Security is a trade-off; makes sense to me.
EDITED TO ADD (10/11): Unfortunately the European Parliament is powerless; their decisions are regularly ignored. In this case, the European Commission has the real power.
Posted on September 18, 2007 at 6:32 AM •
A recently completed Dutch study of 242 Islamic radicals convicted or accused of planning terrorist attacks in Europe from 2001 to 2006 found that most were men of Arab descent who had been born and raised in Europe and came from lower or middle-class backgrounds. They ranged in age from 16 to 59 at the time of their arrests; the average was 27. About one in four had a criminal record.
The author of the study, Edwin Bakker, a researcher at the Clingendael Institute in The Hague, tried to examine almost 20 variables concerning the suspects’ social and economic backgrounds. In general, he determined that no reliable profile existed—their traits were merely an accurate reflection of the overall Muslim immigrant population in Europe. “There is no standard jihadi terrorist in Europe,” the study concluded.
In an interview, Bakker said that many local police agencies have been slow to abandon profiling, but that most European intelligence agencies have concluded it is an unreliable tool for spotting potential terrorists. “How can you single them out? You can’t,” he said. “For the secret services, it doesn’t give them a clue. We should focus more on suspicious behavior and not profiling.”
Posted on March 13, 2007 at 5:42 PM •
This is a good summary of the SWIFT privacy case:
This week, the Article 29 group—a panel of European Commissioners for Freedom, Security, and Justice—ruled that the interbank money transfer service SWIFT (Society for Worldwide Interbank Financial Telecommunication) has failed to respect the provisions of the EU Data Protection directive by transferring personal financial data to the US in a manner the press release describes as “hidden, systematic, massive, and long-term.”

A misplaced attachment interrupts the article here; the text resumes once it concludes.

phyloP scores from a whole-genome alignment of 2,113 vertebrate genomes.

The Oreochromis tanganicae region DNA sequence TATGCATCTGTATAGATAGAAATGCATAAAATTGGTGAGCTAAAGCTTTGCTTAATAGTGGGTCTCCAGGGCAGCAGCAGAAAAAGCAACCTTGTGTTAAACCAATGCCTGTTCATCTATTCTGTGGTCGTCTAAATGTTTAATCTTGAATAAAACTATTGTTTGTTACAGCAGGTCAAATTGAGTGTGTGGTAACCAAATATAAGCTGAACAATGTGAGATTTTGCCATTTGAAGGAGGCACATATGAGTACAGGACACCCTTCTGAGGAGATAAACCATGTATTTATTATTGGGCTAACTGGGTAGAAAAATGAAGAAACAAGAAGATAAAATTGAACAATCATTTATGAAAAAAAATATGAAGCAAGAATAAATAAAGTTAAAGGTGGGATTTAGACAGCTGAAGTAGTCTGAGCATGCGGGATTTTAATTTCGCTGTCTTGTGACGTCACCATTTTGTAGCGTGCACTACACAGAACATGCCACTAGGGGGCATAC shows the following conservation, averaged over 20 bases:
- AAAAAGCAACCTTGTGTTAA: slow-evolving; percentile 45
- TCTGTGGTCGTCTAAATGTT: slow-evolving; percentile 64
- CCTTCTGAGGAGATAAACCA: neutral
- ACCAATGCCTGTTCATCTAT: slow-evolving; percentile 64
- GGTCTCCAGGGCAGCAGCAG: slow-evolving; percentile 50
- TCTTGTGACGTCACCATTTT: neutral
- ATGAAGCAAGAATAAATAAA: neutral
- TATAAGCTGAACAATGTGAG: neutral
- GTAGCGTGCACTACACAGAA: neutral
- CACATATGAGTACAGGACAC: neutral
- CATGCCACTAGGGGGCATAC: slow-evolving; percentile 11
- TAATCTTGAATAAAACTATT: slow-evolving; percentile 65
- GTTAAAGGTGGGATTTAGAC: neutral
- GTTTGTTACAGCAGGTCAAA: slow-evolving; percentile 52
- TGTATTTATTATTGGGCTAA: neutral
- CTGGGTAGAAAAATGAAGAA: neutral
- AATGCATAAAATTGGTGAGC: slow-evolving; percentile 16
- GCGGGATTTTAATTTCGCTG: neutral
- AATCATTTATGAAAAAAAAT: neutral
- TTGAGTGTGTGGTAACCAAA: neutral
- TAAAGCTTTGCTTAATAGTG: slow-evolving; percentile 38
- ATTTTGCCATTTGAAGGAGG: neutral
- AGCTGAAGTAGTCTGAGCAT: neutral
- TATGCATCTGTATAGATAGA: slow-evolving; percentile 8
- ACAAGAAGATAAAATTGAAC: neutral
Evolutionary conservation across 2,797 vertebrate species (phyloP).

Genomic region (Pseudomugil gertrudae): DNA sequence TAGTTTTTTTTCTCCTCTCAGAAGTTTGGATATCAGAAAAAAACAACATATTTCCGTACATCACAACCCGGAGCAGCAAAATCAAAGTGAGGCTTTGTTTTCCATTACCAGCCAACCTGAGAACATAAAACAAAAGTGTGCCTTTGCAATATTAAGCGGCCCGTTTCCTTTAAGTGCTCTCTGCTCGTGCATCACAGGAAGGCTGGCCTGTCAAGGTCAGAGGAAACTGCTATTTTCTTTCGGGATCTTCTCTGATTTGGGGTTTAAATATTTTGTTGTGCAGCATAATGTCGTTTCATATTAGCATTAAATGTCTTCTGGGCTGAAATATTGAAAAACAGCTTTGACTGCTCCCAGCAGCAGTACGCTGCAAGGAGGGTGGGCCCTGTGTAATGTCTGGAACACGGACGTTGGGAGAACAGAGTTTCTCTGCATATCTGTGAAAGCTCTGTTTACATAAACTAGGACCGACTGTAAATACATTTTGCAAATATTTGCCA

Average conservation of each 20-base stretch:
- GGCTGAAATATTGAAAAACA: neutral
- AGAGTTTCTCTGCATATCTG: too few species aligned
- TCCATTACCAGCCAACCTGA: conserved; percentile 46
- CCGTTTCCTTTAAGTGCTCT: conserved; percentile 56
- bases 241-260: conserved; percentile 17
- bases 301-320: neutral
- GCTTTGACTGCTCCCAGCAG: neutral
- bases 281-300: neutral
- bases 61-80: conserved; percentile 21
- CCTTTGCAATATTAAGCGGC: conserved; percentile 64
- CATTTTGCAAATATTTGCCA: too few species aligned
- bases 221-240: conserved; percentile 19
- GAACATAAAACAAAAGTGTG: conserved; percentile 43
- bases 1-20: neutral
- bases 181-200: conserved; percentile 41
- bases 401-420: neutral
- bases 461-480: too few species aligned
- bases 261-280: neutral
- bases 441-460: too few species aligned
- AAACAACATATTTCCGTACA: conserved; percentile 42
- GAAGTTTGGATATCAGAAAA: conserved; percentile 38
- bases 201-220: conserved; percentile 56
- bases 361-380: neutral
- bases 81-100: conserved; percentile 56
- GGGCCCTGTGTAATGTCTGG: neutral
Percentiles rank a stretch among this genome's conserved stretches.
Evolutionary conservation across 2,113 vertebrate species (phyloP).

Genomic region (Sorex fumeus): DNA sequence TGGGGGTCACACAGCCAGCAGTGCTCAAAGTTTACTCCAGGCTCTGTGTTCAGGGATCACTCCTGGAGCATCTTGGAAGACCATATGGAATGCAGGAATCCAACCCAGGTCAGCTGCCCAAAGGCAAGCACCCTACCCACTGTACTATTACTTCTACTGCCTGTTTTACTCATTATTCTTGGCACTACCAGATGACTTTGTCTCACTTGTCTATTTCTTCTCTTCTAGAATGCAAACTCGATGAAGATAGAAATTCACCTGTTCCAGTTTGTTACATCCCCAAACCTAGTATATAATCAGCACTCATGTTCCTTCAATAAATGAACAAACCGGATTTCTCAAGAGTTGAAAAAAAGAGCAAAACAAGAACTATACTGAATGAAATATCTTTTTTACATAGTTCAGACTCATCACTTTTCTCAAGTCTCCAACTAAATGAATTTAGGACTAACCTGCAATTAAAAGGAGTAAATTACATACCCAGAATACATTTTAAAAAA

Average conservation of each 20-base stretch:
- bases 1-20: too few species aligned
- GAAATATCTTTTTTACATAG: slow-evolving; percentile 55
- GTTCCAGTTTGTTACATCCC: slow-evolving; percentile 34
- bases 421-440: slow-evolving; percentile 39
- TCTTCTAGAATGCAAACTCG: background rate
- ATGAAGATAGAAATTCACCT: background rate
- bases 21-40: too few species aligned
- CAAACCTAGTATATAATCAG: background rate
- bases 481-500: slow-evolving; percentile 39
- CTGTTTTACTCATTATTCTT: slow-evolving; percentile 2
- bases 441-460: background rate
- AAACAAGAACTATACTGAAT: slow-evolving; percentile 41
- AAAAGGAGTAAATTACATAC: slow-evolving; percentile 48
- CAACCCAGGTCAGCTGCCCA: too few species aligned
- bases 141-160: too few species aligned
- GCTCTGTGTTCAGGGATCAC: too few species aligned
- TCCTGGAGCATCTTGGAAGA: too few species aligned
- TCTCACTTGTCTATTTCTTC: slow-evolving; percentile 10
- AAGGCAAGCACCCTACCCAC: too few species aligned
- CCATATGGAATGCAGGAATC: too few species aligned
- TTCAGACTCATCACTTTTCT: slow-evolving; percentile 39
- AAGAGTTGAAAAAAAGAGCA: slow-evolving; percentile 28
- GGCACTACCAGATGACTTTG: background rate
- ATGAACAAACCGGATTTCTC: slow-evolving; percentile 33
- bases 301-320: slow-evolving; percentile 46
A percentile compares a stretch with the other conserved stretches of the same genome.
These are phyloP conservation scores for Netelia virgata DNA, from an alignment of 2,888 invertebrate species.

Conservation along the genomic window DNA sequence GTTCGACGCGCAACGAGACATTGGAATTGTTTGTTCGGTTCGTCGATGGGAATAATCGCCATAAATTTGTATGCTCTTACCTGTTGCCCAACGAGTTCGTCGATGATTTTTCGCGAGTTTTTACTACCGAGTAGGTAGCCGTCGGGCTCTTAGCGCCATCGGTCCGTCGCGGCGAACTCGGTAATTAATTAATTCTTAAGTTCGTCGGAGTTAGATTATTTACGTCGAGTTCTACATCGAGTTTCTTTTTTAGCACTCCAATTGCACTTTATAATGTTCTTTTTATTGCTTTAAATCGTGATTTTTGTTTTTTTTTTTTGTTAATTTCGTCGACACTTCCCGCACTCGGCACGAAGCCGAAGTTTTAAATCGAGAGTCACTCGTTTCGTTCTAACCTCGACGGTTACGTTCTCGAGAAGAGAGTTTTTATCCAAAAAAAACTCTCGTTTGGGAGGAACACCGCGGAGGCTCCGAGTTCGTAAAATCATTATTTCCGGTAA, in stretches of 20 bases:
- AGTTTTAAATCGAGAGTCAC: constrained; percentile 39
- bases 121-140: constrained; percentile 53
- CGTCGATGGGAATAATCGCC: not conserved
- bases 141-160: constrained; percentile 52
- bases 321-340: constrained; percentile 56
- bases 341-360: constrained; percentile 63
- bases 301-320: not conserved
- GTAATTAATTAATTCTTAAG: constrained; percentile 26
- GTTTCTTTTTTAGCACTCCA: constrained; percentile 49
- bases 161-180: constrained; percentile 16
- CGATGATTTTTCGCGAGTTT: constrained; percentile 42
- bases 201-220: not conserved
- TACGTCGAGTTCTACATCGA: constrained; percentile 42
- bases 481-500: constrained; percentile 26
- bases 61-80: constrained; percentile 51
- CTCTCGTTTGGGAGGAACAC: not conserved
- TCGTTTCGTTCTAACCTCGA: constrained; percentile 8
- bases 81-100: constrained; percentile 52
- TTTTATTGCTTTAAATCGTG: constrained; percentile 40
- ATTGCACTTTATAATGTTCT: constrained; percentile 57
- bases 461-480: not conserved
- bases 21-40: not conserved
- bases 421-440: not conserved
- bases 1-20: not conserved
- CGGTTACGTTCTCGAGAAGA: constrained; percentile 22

Posted on February 13, 2007 at 7:49 AM •
Interesting story of a British journalist buying 20 different fake EU passports. She bought a genuine Czech passport with a fake name and her real picture, a fake Latvian passport, and a stolen Estonian passport.
Despite information on stolen passports being registered to a central Interpol database, her Estonian passport goes undetected.
Note that harder-to-forge RFID passports would only help in one instance; it’s certainly not the most important problem to solve.
Also, I am somewhat suspicious of this story. I don’t know about the UK laws, but in the US this would be a major crime—and I don’t think being a reporter would be an adequate defense.
Posted on December 5, 2006 at 1:38 PM •
Fascinating essay about how EU law would treat the NSA’s collection of everyone’s phone records.
Posted on June 2, 2006 at 7:20 AM •
From the ACLU:
In 2003, the United States and the European Union reached an agreement under which the EU would share Passenger Name Record (PNR) data with the U.S., despite the lack of privacy laws in the United States adequate to ensure Europeans’ privacy. In return, DHS agreed that the passenger data would not be used for any purpose other than preventing acts of terrorism or other serious crimes. It is now clear that DHS did not abide by that agreement.
Posted on May 8, 2006 at 6:34 AM •
Sidebar photo of Bruce Schneier by Joe MacInnis.